One of just two commuter airlines connecting small towns in Northern Southeast Alaska to Juneau has shut down. Wings of Alaska was founded in the 1980s. In recent years, the company has changed hands and reduced its flight schedule. Now, it is ending operations. That leaves just one commuter airline serving Haines, Skagway, Gustavus and Hoonah.
Aldwin Harder is managing partner of Wings of Alaska and Fjord Flying.
“It was a tough decision to shut down Wings,” Harder said. “Our intention was to bring competition to a market. It’s heartbreaking for us all, we love the people who work for us, it was a great family. It was a really tough decision to make.”
Wings went through some changes in ownership over the past couple years. In 2015, the Portland-based Seaport Airlines sold Wings to the Gustavus-based Fjord Flying Services, a charter business. Harder, who lives in Hoonah, took over management a few months later, at the beginning of 2016.
Harder did not want to comment further on the factors behind the closure. He told the Juneau Empire that the decision was ‘primarily an economic one.’
Frequent fliers in the Upper Lynn Canal say they started seeing changes to Wings’ flight availability after it was purchased by Fjord at the end of 2015.
“Well, quite honestly, I thought they closed down last summer,” said Skagway Borough Manager Scott Hahn.
Hahn estimates that he flies out of Skagway about once every other week.
“[Wings] kept saying, ‘oh no we’re not closed,'” Hahn said. “It seemed like there were fewer flights, anyway.”
Haines resident Anne Marie Palmieri says she flies to Juneau about once a month for work. She says for a while, she flew almost exclusively with Wings.
“That had a lot to do with the local connection and customer service,” Palmieri said. “Just knowing the people at the office was the draw for me.”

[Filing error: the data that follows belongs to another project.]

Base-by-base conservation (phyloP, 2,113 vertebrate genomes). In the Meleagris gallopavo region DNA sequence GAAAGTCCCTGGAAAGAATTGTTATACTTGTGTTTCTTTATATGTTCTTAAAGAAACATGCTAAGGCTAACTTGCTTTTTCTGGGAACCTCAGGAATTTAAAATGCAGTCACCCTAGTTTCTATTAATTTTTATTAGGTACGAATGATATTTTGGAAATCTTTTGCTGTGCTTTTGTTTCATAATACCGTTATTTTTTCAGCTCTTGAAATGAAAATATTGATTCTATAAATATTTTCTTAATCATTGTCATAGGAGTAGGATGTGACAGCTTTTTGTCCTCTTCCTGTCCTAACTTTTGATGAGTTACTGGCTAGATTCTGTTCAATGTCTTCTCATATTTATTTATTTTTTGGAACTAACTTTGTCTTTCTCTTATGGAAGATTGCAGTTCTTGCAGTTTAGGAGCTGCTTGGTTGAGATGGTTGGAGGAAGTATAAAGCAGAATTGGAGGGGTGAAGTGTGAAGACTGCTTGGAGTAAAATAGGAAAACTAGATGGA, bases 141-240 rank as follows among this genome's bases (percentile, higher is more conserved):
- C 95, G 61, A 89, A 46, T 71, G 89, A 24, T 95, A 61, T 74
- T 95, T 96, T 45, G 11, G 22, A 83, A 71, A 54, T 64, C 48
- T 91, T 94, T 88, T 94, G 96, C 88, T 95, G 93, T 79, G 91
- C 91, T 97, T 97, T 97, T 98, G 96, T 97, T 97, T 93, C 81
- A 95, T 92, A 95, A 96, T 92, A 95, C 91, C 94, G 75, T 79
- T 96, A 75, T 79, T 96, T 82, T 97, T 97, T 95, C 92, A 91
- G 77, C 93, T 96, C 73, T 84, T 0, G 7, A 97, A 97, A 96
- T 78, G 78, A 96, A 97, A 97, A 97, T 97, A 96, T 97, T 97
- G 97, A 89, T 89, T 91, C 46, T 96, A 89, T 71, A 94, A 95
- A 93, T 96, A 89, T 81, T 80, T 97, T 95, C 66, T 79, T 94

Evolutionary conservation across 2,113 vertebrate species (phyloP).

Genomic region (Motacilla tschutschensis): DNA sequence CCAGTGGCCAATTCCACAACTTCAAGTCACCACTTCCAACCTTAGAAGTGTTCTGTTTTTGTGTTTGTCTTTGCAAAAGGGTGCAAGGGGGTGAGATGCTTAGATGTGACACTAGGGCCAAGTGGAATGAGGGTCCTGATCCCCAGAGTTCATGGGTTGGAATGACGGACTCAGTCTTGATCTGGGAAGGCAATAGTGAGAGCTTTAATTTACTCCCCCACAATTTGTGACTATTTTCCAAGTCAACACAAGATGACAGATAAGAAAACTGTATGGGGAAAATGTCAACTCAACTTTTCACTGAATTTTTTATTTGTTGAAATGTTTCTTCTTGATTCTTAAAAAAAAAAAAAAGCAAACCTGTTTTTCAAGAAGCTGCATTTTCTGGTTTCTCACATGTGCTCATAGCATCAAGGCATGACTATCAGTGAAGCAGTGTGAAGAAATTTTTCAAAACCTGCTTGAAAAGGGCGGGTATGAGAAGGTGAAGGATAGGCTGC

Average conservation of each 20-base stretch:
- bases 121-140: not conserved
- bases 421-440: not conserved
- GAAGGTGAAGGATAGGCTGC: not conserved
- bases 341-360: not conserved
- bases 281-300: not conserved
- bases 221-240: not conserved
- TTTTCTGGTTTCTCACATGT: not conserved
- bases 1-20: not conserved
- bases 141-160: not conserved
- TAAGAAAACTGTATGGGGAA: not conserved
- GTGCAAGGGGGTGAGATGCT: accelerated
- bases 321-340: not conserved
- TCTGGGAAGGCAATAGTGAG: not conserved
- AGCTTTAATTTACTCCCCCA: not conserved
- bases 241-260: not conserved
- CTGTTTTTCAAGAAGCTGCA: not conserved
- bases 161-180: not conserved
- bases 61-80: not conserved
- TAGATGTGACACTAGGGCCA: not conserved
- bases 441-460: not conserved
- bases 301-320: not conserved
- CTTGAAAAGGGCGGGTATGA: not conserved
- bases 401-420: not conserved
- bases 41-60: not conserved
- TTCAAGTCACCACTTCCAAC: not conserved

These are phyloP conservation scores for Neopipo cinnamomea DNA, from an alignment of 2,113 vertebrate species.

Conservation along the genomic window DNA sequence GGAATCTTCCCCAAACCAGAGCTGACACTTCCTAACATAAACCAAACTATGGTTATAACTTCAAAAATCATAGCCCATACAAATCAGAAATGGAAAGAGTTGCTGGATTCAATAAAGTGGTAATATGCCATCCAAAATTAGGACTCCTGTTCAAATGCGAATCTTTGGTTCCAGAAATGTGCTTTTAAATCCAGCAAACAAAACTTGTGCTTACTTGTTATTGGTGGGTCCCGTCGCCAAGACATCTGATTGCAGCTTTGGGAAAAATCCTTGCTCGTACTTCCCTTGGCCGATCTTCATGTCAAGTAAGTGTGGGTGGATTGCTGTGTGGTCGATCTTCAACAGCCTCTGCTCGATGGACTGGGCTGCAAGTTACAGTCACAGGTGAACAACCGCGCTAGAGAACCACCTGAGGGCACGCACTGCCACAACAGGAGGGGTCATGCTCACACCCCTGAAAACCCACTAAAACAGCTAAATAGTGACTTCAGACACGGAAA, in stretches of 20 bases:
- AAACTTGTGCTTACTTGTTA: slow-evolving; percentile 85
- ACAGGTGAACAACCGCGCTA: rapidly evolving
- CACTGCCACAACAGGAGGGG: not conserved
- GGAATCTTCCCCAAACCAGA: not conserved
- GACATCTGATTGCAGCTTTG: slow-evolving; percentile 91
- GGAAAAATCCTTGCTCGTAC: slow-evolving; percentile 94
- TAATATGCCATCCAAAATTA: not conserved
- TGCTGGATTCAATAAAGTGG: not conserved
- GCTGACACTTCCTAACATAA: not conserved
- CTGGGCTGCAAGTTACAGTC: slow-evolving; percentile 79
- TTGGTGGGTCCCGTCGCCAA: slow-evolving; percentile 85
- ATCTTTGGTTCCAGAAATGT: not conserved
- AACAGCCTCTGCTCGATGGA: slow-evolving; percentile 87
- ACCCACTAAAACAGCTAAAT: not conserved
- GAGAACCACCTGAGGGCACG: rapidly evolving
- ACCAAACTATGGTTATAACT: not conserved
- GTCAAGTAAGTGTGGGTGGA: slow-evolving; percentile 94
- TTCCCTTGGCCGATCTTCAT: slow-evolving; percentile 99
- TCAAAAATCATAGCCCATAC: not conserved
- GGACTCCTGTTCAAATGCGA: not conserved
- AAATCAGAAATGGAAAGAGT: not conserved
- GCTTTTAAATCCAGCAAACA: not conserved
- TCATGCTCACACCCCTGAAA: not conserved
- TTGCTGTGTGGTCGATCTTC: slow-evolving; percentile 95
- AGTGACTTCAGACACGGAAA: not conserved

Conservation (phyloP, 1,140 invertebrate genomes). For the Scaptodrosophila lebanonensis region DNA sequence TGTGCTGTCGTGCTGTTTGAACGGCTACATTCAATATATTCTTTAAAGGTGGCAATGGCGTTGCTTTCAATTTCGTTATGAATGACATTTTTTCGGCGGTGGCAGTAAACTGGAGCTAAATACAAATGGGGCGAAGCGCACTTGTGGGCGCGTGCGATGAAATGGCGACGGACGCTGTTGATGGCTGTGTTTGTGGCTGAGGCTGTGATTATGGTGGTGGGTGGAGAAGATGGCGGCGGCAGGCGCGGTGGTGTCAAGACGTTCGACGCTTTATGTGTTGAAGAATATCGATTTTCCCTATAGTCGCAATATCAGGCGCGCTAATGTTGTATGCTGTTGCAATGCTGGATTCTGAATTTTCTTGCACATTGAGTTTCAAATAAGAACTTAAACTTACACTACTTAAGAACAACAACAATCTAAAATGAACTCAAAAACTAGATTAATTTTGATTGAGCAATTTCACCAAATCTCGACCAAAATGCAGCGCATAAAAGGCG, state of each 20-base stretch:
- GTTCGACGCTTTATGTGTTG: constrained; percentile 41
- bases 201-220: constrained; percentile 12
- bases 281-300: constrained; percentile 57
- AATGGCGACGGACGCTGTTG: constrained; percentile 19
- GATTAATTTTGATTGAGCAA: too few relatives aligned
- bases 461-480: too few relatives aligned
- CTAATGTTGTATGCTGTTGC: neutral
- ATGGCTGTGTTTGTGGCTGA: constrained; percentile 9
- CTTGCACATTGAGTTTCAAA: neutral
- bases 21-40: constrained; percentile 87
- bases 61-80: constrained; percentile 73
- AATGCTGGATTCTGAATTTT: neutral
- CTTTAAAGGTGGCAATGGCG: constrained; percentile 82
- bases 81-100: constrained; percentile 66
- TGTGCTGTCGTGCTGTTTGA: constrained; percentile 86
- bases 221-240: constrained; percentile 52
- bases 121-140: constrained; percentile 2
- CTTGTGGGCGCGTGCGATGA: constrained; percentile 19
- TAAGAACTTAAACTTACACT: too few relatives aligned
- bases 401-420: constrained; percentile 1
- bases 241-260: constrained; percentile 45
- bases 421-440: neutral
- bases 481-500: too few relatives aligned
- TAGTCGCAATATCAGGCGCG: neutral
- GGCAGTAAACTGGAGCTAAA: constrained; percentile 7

But Palmieri says about a year and half ago she noticed a shift in Wings’ schedule. That’s around the same time the airline changed ownership. The flights were more limited, so Palmieri started flying with Alaska Seaplanes instead.
Seaplanes is the only other commuter airline flying between Haines, Skagway, Gustavus, Hoonah and Juneau. Seaplanes also serves a handful of other communities that Wings did not.
With Wings’ closure, Seaplanes now has a monopoly on the Northern Southeast commuter flight market.
Seaplanes General Manager Carl Ramseth spoke to KHNS last week about news of Wings’ closure.
“I don’t know what effect it will have,” said Ramseth. “I can tell you we aren’t going to change our mission in connecting Southeast Alaska in the safest most reliable way that we can.”
Ramseth says Seaplanes has already grown its fleet to include five Caravans.
“So we now have the biggest fleet of turbine aircraft that the Juneau/Lynn Canal market has ever had,” Ramseth said.
With the expanded fleet comes an expanded schedule. Ramseth says Seaplanes’ summer flight schedule is already ‘extensive.’ But if the loss of Wings increases demand?
“We do have the ability to beef it up a little bit, yes,” Ramseth said.
Ramseth and others with a lot of aviation experience in Southeast say this will be the first time in more than 20 years that Haines and Skagway have had only one commuter airline option.
Palmieri, the former Wings customer, says Seaplanes having a monopoly on the market doesn’t worry her. But she says Wings’ departure does make her sad.
“Because I just had this personal connection, I felt, with that airline over the years,” Palmieri said. “I’m just disappointed that they couldn’t make a go of it.”
There are still questions about whether Wings is gone for good, if the company plans to sell its assets, and what exactly led to its closure. Aldwin Harder said there is a lot he is still figuring out, and he declined to comment beyond confirming that the company is shutting down.